On the streets of Cairo, Suez, Alexandria, and throughout Egypt reports are claiming that the military today seemed to stand by and not intervene in the protests, and the police seemed to have disappeared.  Despite this latest Al Jazeera reports claim over 100 deaths and more than a 1000 injured, which means the security forces are still engaging protests (they have compiled the number of deaths by visiting mortuaries across the main cities, which means there is a likelihood that the number is actually much higher).[1] There are also plain clothed security personnel that have been seen beating and arresting people.  Nevertheless there is no confirmation as to the position of the military vis-à-vis the protests.  In Tunisia, the unwillingness of the military to put down the protests on behalf of president Ben Ali is what ultimately sealed his fate and sent him packing to Saudi Arabia.  Similar outcome could be expected in Egypt if the military sides with the protesters, but to this point it is unclear that this is happening, and I speculate that the Egyptian military is 1) much more complicated and has many more levels and 2) is much closer to the Mubarak regime as evidenced of Mubarak appointing members of the military in the new cabinet.

There are also reports of looting across Cairo.  American media of course is heavily reporting this, as they have a pattern of not differentiating between popular protest and chaos.  Paranoid and obsessed with “law and order”, media outlets knowingly or unknowingly help authorities in clamping down on the democratic potential of crowds.  However reports of looting seems to indicate that they are becoming more of a problem.  I seriously doubt that considering the collective consciousness of the Egyptian populace, that looters can be part of their rank and file.  Rather what is more likely, and there have been reports to suggest this as well that members of the security personnel including police in plain clothes, and paramilitary organizations are leading this effort.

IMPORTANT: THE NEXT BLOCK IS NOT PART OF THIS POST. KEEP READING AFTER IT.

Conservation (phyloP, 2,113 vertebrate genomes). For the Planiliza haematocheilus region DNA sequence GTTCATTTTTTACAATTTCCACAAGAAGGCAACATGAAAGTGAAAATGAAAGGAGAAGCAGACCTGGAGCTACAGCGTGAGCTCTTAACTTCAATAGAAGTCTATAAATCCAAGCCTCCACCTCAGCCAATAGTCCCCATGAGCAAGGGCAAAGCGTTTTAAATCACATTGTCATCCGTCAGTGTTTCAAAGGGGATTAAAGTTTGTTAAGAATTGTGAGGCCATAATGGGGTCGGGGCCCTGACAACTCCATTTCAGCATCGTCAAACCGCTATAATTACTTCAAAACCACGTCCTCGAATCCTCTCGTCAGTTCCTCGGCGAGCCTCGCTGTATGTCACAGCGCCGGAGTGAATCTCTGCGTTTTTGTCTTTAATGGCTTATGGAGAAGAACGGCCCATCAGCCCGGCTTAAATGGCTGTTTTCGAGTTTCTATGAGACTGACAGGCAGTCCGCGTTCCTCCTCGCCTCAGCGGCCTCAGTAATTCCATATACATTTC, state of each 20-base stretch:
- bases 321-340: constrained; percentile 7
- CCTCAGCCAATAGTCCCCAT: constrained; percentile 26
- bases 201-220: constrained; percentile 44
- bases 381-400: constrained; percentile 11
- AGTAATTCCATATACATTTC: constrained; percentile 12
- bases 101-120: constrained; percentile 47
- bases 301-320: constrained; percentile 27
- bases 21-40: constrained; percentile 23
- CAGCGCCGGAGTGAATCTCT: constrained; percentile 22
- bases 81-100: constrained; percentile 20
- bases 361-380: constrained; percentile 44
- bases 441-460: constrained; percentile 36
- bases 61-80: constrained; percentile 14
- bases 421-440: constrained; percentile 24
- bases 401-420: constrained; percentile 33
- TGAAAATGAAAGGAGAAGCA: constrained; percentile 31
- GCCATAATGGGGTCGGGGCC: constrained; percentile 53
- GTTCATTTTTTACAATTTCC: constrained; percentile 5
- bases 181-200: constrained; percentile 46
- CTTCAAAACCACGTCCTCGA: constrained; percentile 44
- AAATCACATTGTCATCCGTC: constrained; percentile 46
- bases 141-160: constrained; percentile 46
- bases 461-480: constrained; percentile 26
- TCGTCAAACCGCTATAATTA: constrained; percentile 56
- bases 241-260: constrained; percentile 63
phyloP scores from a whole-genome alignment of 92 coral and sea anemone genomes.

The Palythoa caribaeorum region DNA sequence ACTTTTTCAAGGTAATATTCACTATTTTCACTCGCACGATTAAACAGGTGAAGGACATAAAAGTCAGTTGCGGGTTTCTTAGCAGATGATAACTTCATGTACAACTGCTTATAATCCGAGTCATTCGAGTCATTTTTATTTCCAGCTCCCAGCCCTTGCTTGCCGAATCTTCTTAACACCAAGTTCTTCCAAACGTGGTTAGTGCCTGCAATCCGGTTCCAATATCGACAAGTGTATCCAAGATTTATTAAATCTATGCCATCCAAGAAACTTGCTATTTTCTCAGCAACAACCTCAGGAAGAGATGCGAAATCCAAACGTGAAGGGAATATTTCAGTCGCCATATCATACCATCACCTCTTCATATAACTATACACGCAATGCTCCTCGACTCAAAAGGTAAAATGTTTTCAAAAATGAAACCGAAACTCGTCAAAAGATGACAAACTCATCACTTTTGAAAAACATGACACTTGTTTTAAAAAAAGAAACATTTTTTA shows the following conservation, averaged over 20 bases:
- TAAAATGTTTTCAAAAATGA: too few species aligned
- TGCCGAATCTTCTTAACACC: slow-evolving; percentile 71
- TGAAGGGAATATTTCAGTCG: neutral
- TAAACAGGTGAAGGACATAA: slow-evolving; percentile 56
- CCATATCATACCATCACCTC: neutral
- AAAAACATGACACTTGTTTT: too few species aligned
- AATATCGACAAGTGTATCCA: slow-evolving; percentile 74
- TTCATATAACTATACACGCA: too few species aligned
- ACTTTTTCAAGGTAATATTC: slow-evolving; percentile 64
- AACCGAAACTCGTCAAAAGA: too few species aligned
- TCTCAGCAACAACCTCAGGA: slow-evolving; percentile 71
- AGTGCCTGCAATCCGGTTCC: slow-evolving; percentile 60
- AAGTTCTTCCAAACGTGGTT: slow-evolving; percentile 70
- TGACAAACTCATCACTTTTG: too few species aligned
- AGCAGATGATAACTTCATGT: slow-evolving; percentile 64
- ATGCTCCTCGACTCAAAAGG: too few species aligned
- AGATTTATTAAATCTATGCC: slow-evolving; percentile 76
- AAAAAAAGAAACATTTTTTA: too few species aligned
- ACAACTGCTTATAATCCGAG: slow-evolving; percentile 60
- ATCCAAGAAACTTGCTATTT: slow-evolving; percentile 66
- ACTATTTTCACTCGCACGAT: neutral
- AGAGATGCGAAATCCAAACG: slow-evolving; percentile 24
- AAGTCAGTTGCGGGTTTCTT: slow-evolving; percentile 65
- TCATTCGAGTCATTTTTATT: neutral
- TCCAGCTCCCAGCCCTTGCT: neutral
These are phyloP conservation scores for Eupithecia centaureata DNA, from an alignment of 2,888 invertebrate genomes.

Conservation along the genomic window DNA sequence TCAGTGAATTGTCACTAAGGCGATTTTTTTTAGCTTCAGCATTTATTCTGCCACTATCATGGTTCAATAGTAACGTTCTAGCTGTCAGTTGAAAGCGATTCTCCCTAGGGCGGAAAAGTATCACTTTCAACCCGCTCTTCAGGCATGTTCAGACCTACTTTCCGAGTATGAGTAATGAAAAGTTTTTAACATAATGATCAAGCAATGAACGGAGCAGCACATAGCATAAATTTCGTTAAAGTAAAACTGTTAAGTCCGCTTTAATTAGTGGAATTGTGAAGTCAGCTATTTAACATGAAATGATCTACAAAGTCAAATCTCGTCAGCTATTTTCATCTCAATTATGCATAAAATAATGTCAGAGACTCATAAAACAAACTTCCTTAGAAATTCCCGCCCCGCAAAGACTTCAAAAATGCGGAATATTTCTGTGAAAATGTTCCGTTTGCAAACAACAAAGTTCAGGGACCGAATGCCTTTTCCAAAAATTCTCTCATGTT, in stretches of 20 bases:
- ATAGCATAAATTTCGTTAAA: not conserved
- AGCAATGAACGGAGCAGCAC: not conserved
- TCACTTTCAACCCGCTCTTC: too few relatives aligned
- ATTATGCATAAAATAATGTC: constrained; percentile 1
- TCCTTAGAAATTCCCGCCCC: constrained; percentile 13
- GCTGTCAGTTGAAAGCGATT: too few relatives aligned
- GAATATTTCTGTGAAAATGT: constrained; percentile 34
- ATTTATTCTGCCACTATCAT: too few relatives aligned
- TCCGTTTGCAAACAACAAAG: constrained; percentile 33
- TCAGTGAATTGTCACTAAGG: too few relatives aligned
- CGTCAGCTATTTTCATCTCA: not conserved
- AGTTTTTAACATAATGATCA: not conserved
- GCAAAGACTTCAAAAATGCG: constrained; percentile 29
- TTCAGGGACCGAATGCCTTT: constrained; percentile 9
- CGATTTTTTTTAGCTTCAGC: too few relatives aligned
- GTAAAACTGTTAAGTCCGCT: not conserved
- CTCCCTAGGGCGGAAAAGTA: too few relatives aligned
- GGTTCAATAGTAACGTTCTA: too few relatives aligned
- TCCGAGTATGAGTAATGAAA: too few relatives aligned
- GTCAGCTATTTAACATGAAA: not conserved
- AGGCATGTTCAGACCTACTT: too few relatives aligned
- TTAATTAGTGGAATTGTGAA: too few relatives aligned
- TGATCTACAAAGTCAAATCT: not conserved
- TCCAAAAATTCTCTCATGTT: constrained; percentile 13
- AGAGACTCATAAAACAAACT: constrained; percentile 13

A UCSB Professor of Global Studies suggested earlier in this regard, “Egyptian government has in the last 20 years developed co-dependent relations with street gangs (baltagiya), that they are now unleashing on the public to loot; including what, to me, looks like a staged looting of the Egyptian Museum. They are hoping this will lead the public to beg the government and police to come back in to restore ‘order.’”  It is important to remember that a tactic of counter insurgency is to turn political opposition into acts of criminality, and to downplay political demands. This allows authorities to deal with protests not as having legitimate political demands but as lawbreakers.[2] As scholars of “social crime” succinctly put it in their seminal work Policing the Crisis, “Crime issues are clear-cut; political conflicts are double-edged. But a governing class which can assure the people that a political demonstration will end in a mob riot against life and property has a good deal going for it – including popular support for ‘tough measures’. hence, the ‘criminalisation’ of political and economic conflicts is a central aspect of the exercise of social control” (189-90).

Nile TV and Al Masriya, state controlled stations in Egypt are filled with reports of looting and people decrying looters and talking about the fear that chaos might overrun the country.  Following such reports, they immediately cut to security spokespeople or statements from the security personnel talking about the military beginning to take positions to combat looters. Therefore I am worried that looting in Egypt is only a way for the military to justify––in the name of restoring calm and “law and order”––intervention and suppression of protests in Egypt.  The inactivity of the military is disconcerting, the clam before the storm maybe?

US response and the threat of “passive revolution” in Egypt: